The military commissions are creations of political choice, not demonstrably legitimate necessity. Even under a revised law passed in 2009, the commissions would fall short of international fair trial standards. International law requires that trials be conducted in independent courts; military commissions are not independent. Trial of civilians by military tribunals is inconsistent with international standards, especially when civilian courts are readily available. Applying inferior trial protections on the basis of nationality – US nationals cannot be tried by the military commissions – would violate the right to equality before the law. Any execution after such unfair trials would violate the right to life under international law.
Accountability and remedy
The lack of accountability for human rights violations committed by US personnel in what the previous US administration called the “war on terror” is perhaps starkest in relation to the program of secret detention operated by the USA from 2002 until 2009. Systematic human rights violations were committed in this program – including the crimes under international law of enforced disappearance and torture. Yet no-one has been brought to justice for such crimes. The program was authorized at high levels of government. There should be thorough investigations and full accountability.
The right to an effective remedy is recognised in all major international and regional human rights treaties. However, the lack of remedy for human rights violations committed against detainees held in US custody in the name of “countering terrorism” remains the rule rather than the exception. A combination of executive secrecy, judicial deference to the invocation of national security or war powers by the political branches, domestic party politics, and the USA’s non-compliance with its international human rights obligations, continues to contribute to the absence of accountability and remedy.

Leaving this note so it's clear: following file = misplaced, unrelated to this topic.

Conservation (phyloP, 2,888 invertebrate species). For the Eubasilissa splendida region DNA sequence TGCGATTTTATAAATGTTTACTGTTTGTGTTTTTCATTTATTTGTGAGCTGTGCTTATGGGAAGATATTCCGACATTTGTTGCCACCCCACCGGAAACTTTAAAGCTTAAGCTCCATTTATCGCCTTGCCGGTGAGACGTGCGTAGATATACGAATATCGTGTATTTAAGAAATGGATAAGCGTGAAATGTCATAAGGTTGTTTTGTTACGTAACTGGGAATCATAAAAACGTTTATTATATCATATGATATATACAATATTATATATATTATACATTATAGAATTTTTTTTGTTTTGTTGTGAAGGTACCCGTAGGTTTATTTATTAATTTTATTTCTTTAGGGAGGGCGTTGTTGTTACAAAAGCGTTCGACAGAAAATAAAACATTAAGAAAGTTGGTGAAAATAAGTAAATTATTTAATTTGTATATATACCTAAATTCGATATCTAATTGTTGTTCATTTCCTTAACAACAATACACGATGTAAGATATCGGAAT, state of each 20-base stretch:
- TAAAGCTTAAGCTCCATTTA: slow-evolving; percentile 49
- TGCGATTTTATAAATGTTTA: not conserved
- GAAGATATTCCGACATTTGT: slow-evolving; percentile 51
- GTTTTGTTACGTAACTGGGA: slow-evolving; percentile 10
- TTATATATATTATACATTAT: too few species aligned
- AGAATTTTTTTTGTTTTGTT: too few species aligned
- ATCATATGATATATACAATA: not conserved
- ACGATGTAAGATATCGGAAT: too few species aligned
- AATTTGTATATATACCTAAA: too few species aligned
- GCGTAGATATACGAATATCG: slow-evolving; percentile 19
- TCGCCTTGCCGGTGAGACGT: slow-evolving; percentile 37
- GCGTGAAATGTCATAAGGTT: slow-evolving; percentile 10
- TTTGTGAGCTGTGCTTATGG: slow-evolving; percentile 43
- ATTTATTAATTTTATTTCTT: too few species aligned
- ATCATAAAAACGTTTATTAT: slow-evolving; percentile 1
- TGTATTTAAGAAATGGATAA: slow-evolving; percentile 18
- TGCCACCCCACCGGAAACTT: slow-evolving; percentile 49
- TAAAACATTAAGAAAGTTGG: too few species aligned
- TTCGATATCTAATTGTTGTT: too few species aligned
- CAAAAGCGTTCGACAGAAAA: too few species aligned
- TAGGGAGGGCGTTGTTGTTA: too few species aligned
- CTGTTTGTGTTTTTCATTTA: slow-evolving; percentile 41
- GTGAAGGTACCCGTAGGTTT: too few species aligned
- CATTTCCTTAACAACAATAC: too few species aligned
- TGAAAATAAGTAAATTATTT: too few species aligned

International law requires that remedies not only be available in law, but accessible and effective in practice. Victims are entitled to equal and effective access to justice; adequate, effective and prompt reparation for harm suffered; and access to relevant information concerning violations and reparation mechanisms. Full and effective reparation includes restitution, compensation, rehabilitation, satisfaction and guarantees of non-repetition.
Police and correctional agencies
US law enforcement and correctional agencies generally operate under professional standards. However, there are frequent reports of ill-treatment and excessive force by police or custody officials. Such officials are rarely prosecuted for abuses and some law enforcement agencies, as well as many prisons and jails, lack effective, independent oversight bodies. There are no binding national guidelines governing use of restraints or “less lethal” weapons such as Tasers.